A clearly inspired Eagle outfit—motivated to give its lame-duck coach a victory in the 2008 season finale—rose to the occasion to stun Central Michigan at Rynearson Stadium. Eastern Michigan—the winner of just one Mid-American Conference game heading into this contest—took down a Chippewa club that had won the last two conference championships before being dethroned this season by undefeated Ball State. Despite failing to win the MAC West for a third consecutive year, Central Michigan still stood at 6-1 in league play, and still figured to prevail in Ypsilanti, even on a mediocre day. It was going to take something special for the Eagles to fly high enough (and long enough) to pull off the upset.
Andy Schmitt and Tyler Jones promptly and powerfully answered the call for their coach.
Schmitt, the EMU quarterback, had a career day, throwing for a whopping 516 yards on a staggering 80 pass attempts. Schmitt completed 58 of those 80 throws—an NCAA record—for five touchdowns, enabling the Eagles to overcome 555 total yards produced by the Chippewas, led by their five-star field general, Dan LeFevour. Only slightly outdueled by Ball State superstar Nate Davis in a scintillating duel on Nov. 19, LeFevour threw for 378 yards and four touchdowns on this afternoon, and on most days, such a prolific performance would have translated into a victory. This, however, wasn’t a typical day at the office in the MAC West. Not with the pitch-and-catch potency of Schmitt, whose huge effort was aided by an equally spectacular showcase of skill by his favorite target, receiver Tyler Jones.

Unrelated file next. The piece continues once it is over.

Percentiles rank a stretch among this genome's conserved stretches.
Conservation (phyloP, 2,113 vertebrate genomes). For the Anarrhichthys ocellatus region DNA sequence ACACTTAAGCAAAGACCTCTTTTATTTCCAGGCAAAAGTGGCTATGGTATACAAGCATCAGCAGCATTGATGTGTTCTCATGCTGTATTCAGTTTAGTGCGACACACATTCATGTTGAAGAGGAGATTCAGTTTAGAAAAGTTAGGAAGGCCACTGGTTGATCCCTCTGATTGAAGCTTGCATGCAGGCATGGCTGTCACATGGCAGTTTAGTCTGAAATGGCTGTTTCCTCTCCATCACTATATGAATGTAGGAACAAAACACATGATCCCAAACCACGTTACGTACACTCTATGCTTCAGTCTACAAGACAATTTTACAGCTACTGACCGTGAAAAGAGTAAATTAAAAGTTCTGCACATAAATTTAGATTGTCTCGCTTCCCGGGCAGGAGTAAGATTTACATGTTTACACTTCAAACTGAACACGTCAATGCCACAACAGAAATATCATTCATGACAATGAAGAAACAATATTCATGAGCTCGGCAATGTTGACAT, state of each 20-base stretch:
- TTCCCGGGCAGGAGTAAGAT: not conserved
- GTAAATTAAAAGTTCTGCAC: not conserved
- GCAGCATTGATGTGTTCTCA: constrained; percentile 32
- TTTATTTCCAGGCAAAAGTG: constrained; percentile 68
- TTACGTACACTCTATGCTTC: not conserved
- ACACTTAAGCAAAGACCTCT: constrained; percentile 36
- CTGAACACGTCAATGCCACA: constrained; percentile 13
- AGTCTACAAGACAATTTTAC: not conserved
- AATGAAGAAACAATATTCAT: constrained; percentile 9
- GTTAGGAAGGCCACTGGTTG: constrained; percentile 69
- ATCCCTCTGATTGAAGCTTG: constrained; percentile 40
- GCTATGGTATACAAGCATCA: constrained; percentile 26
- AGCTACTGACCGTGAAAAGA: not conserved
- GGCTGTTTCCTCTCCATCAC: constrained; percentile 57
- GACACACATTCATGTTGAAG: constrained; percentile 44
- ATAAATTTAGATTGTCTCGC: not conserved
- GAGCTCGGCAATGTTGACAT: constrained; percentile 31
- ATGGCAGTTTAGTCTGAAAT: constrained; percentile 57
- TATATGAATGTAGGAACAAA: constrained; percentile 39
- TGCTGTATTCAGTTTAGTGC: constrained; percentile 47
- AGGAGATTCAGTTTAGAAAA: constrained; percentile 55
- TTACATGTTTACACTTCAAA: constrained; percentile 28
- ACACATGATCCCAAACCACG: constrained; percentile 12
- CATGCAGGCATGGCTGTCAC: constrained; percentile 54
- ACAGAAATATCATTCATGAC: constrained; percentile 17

In one of the greatest single-game feats in college football history, Jones caught 23 of Schmitt’s 58 completed passes to tie an NCAA Division I (FBS) record, all while tallying 170 yards in this football fight filled with fireworks. With so many passes being completed by the Eagles, someone had to accumulate video-game-type numbers, and Jones became that man. So genuinely awesome was Jones that EMU’s number-two receiver, Jacory Stone, caught 10 passes—an outstanding day by any objective standard—and yet found himself a distant second on the stat sheet in the Eagles’ receiving corps.
Jeff Genyk might find it hard to forget most of his five unfulfilled seasons at Eastern Michigan, but the Lloyd Carr disciple will always want to remember the day after Thanksgiving in 2008, when his quarterback—aided by a remarkable receiver--produced a level of football that would be hard to eclipse, anywhere and anytime. Andy Schmitt, Tyler Jones, and the rest of the Eastern Michigan Eagles gave themselves—and their coach, now in search of a new job—one fabulous Thanksgiving present against Central Michigan University.